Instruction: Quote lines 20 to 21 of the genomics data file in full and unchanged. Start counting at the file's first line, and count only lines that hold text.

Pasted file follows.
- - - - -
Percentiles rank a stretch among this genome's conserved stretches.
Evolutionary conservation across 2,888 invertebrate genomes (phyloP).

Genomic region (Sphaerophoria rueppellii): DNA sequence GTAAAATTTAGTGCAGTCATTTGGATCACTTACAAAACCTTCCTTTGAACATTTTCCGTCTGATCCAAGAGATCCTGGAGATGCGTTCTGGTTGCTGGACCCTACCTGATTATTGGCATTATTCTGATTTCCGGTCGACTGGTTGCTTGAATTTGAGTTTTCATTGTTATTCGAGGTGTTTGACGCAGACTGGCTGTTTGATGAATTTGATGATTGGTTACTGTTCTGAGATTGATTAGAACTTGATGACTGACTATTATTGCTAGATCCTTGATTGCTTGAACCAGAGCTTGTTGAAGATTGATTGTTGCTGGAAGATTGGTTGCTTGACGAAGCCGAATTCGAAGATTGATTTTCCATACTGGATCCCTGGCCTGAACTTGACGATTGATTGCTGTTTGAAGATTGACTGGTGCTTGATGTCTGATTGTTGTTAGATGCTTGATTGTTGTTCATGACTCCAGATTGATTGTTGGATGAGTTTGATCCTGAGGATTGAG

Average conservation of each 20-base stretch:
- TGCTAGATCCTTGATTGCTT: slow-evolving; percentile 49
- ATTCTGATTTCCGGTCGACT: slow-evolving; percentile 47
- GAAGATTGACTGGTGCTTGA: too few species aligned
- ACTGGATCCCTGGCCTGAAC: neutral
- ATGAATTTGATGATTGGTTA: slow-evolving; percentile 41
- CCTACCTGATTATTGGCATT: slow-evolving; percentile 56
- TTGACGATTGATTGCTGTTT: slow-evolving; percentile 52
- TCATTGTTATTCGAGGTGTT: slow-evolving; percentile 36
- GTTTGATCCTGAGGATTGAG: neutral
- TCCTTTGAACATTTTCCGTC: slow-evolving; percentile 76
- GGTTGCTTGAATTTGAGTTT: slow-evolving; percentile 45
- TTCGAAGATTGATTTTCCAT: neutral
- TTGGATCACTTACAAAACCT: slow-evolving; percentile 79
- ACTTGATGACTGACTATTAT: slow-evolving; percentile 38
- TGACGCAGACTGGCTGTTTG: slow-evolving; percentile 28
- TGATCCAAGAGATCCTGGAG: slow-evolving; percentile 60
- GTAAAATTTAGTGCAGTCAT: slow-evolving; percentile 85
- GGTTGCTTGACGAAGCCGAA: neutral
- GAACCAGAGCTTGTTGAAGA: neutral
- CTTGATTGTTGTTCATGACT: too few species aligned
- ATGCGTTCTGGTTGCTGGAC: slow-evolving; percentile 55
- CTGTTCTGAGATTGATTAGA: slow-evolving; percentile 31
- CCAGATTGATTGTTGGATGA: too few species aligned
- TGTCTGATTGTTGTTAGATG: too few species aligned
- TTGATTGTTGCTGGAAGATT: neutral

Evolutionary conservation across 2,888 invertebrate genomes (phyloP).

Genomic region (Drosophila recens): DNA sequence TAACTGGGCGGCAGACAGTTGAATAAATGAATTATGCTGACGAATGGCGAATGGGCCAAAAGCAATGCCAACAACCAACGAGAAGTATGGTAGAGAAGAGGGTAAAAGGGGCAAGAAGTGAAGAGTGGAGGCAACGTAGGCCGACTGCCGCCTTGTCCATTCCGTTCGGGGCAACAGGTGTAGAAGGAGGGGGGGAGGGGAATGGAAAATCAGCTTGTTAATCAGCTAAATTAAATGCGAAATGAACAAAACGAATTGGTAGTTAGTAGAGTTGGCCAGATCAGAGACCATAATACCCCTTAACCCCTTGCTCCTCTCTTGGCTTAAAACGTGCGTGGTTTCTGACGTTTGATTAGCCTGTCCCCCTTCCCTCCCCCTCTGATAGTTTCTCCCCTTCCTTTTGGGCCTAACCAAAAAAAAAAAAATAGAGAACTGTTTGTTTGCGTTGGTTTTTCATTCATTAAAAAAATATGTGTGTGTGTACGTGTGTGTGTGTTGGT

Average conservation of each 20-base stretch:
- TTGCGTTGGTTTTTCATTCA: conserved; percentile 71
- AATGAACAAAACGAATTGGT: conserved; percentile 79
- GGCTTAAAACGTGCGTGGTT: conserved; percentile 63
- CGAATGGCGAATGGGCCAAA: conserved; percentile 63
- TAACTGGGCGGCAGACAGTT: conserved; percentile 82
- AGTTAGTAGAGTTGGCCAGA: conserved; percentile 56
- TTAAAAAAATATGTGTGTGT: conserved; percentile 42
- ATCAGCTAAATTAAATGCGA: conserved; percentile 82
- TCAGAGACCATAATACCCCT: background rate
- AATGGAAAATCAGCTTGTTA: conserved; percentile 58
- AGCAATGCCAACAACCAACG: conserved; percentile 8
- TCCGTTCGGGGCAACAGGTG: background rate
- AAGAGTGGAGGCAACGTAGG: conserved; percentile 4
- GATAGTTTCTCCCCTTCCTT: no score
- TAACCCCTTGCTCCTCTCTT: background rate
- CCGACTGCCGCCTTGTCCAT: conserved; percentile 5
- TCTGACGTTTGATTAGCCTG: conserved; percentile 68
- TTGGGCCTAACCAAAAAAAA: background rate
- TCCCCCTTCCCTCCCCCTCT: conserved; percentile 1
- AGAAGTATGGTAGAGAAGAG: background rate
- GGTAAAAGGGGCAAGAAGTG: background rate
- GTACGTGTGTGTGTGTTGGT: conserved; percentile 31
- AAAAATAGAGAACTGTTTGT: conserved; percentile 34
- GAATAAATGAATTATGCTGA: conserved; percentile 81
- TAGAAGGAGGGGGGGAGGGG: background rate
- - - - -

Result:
- TGATCCAAGAGATCCTGGAG: slow-evolving; percentile 60
- GTAAAATTTAGTGCAGTCAT: slow-evolving; percentile 85